A federal judge on Thursday sentenced David H. Petraeus, a former C.I.A. director and the highest-profile general from the wars in Iraq and Afghanistan, to two years’ probation for providing classified information to a woman with whom he was having an affair.
Mr. Petraeus was also fined $100,000, more than double the amount the Justice Department had requested.
The sentencing was a disappointing one for F.B.I. officials, who believed that Attorney General Eric H. Holder Jr. had given Mr. Petraeus preferential treatment by allowing him to plead guilty to a misdemeanor and recommending that he receive probation instead of prison time. Federal judges are not bound by such recommendations, but they almost always follow them.
Although the judge overseeing the case, David C. Keesler of United States District Court for the Western District of North Carolina, agreed to the probation sentence, he added $60,000 to the government’s suggested fine of $40,000. Judge Keesler did not give an extensive explanation for why he raised the fine, saying it was necessary because of “the seriousness of the offense.”
But he appeared unsatisfied earlier in the hearing when lawyers for Mr. Petraeus and federal prosecutors said that the amount they had come up with “wasn’t scientific,” and that they could not explain how they had settled on it.
For much of the hearing, Mr. Petraeus, 62, sat at a long table in front of the judge, flanked by David Kendall, one of the most respected and highly paid defense lawyers in Washington, and two junior lawyers. He stood briefly several times to answer questions from Judge Keesler, including when he made a short statement near the end of the hearing.
“I want to take this opportunity to apologize to those closest to me and others, including this court, for the pain my actions have caused,” Mr. Petraeus said.
As part of the plea agreement, Mr. Petraeus admitted that he gave his lover, Paula Broadwell, who was writing a biography about him, black notebooks that contained sensitive information about official meetings, war strategy and intelligence capabilities, as well as the names of covert officers.
According to court documents, he discussed the black books during an interview that Ms. Broadwell taped with Mr. Petraeus while she was working on the biography, telling her, “They are highly classified, some of them.”
Three weeks later, he gave her the notebooks.
In 2012, the F.B.I. opened a cyberstalking investigation after a friend of Mr. Petraeus’s reported to the authorities that she was receiving threatening messages from someone who appeared to know a lot about Mr. Petraeus’s whereabouts. It was later revealed that the person sending the messages was Ms. Broadwell.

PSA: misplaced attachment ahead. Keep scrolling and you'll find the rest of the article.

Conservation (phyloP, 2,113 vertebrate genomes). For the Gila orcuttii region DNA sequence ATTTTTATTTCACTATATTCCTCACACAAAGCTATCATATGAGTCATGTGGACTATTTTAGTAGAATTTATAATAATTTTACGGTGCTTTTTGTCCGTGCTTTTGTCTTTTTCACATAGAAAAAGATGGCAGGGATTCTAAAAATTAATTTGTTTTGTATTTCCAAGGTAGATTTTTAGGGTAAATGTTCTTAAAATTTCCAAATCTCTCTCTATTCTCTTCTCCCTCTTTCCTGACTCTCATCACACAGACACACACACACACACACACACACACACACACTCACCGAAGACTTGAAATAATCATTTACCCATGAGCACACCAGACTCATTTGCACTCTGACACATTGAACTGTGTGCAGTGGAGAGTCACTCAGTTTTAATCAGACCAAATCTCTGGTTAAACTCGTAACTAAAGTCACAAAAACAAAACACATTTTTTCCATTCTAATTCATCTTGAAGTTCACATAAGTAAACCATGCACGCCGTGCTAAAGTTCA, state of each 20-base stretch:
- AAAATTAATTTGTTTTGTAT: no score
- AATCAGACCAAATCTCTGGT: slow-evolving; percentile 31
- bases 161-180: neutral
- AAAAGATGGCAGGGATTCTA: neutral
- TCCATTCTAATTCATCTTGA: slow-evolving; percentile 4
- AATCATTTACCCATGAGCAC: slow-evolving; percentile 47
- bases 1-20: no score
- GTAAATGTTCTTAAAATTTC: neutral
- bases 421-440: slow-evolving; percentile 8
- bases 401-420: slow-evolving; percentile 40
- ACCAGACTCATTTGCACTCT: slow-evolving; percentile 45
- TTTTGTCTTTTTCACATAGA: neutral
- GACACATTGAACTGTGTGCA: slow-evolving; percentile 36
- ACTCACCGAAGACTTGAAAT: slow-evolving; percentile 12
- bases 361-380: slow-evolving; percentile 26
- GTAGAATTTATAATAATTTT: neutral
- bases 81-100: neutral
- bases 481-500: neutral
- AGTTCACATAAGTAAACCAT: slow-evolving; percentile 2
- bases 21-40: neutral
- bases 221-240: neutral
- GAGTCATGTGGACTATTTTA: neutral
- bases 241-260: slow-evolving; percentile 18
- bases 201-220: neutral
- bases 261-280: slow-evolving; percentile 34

During that investigation, Mr. Petraeus was questioned by F.B.I. agents at the C.I.A. headquarters, where he was serving as director. As part of his plea, Mr. Petraeus admitted that he misled the agents by telling them that he had not given Ms. Broadwell classified information.
Three days after President Obama was re-elected in November 2012, Mr. Petraeus resigned, admitting to the affair but saying he had done nothing illegal.
Mr. Petraeus had been a vocal advocate for the close protection of classified information by government officials. “Oaths do matter,” he said in October 2012 after a C.I.A. officer accepted a plea agreement for disclosing sensitive information, “and there are indeed consequences for those who believe they are above the laws that protect our fellow officers and enable American intelligence agencies to operate with the requisite degree of secrecy.”
The officer later received a 30-month sentence.
Mr. Petraeus’s lawyers have argued that the disclosure of the notebooks to Ms. Broadwell was not as severe as the misdeeds of others whom the Obama administration has prosecuted in a crackdown on leaks, because the information was never made public. But some in the F.B.I. and the Justice Department contended that Mr. Holder’s treatment of Mr. Petraeus represented a double standard, arguing that if he had been a lower-level official, he almost certainly would have gone to prison.
F.B.I. officials were particularly angry over what they viewed as Mr. Holder’s not backing up their agents and allowing Mr. Petraeus to get away with lying to them. For all the high-profile national security, cybercrime and organized crime cases that the bureau leads, its officials believe that its most important function is the ability to gather accurate information from the public.
To protect that function, the Justice Department routinely prosecutes terrorists, politicians, drug dealers and even celebrities. In 2007, the track star Marion Jones was sentenced to six months in prison for making false statements to the federal authorities.
At the beginning of the hearing, the judge asked Mr. Petraeus a series of questions about whether he understood the plea agreement. As part of those questions, the judge asked whether he thought he had received adequate legal representation.
“It has been superb,” Mr. Petraeus said.